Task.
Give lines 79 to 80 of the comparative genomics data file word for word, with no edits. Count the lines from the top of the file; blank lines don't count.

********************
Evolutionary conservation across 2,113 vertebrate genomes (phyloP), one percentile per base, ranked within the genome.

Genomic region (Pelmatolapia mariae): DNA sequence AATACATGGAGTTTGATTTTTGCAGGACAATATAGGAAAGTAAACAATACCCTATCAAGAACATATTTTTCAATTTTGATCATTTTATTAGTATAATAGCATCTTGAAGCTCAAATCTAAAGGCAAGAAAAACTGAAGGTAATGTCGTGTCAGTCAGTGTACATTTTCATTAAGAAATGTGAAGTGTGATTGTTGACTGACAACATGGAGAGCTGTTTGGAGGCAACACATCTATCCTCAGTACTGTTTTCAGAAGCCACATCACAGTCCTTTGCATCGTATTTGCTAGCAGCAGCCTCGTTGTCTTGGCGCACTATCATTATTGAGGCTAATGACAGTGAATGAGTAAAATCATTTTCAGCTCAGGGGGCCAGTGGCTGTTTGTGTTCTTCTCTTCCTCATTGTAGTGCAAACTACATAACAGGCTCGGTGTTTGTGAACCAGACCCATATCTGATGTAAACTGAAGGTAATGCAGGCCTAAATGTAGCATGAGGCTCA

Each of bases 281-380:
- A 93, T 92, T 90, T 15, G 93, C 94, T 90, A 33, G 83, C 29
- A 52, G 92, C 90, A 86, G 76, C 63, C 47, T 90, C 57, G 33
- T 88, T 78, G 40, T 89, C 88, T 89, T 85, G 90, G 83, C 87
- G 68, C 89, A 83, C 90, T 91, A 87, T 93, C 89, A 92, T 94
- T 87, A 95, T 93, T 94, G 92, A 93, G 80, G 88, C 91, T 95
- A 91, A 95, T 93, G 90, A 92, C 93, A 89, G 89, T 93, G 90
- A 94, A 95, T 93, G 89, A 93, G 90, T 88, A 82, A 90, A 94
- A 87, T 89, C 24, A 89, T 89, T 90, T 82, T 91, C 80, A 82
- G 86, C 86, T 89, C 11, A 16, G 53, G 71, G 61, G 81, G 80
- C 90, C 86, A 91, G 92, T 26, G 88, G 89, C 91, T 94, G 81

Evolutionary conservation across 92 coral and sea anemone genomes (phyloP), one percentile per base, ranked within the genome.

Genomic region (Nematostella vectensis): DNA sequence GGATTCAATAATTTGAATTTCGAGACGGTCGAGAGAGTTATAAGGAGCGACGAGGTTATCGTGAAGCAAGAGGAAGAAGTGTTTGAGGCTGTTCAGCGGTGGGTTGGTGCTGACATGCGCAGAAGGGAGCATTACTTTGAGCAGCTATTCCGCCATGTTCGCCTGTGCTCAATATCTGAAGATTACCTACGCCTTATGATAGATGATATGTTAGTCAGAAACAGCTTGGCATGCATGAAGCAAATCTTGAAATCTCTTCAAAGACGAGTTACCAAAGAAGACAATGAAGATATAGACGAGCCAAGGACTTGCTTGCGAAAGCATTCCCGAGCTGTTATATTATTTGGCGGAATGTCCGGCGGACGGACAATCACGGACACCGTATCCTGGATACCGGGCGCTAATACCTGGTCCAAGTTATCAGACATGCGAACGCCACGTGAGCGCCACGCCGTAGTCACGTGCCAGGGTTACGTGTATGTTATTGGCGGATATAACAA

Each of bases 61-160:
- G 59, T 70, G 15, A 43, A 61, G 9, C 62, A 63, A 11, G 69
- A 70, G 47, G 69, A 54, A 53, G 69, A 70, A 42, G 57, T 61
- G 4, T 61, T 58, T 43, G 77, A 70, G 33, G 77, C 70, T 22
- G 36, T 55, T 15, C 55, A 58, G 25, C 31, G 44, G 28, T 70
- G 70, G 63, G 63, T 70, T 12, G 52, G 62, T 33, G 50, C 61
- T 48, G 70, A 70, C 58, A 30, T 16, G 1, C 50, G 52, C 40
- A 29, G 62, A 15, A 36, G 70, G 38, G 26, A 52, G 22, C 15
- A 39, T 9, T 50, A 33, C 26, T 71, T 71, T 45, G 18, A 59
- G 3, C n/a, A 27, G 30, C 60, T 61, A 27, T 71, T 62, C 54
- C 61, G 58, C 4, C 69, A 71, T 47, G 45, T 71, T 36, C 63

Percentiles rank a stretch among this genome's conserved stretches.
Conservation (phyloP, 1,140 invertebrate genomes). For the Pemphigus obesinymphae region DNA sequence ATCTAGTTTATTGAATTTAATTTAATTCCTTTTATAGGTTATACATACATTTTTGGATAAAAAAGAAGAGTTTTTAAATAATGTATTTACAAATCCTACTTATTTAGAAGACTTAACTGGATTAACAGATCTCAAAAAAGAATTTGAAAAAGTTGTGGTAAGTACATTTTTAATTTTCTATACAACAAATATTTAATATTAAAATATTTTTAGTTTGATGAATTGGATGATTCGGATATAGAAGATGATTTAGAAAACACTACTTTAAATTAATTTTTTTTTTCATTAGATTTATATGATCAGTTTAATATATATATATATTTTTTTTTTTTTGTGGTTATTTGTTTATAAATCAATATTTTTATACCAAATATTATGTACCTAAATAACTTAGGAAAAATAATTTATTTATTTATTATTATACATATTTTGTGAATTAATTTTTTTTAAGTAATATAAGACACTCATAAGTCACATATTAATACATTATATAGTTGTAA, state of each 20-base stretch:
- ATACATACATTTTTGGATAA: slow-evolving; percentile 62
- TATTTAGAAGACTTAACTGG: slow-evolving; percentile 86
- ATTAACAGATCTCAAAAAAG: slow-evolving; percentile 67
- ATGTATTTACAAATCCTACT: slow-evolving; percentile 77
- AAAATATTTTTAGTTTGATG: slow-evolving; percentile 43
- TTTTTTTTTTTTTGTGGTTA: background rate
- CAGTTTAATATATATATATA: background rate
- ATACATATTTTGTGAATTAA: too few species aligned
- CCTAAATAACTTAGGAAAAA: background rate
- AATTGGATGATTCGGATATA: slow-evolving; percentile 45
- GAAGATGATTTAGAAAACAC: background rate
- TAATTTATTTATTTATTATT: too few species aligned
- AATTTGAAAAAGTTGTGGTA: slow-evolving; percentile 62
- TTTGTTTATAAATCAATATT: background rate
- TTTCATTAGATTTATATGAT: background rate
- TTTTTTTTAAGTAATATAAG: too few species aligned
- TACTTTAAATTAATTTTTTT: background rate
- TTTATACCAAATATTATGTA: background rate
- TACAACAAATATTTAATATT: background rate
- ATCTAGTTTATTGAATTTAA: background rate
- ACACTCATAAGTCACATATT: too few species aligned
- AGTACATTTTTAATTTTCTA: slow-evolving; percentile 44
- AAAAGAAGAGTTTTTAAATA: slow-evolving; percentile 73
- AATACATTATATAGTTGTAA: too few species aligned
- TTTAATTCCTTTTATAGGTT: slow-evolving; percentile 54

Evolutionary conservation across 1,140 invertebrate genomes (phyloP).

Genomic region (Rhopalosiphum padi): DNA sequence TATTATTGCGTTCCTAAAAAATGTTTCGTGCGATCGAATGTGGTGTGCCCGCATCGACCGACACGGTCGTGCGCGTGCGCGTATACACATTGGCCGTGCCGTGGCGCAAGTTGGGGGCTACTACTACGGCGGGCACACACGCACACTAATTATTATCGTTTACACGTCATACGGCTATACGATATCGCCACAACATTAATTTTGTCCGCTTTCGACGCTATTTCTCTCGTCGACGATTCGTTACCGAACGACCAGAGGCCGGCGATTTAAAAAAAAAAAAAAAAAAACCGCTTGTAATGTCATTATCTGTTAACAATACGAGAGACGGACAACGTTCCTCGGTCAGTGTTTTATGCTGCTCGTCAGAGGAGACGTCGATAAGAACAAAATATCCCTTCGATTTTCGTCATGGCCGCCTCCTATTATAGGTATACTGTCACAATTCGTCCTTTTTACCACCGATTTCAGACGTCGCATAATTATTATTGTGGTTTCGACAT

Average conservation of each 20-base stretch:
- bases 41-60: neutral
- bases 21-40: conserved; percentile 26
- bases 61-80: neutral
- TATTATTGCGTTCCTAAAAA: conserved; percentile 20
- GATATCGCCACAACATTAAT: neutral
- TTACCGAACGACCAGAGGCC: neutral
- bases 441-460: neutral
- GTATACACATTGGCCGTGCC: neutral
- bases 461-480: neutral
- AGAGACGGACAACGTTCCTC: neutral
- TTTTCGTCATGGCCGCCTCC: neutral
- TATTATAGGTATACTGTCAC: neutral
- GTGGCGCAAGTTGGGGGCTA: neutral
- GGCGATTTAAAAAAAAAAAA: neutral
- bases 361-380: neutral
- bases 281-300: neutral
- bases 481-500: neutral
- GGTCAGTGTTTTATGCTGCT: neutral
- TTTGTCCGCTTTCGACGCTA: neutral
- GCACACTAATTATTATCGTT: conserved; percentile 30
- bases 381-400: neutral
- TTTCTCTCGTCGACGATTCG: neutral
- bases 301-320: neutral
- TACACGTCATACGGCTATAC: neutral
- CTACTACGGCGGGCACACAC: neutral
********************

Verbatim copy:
- bases 301-320: neutral
- TACACGTCATACGGCTATAC: neutral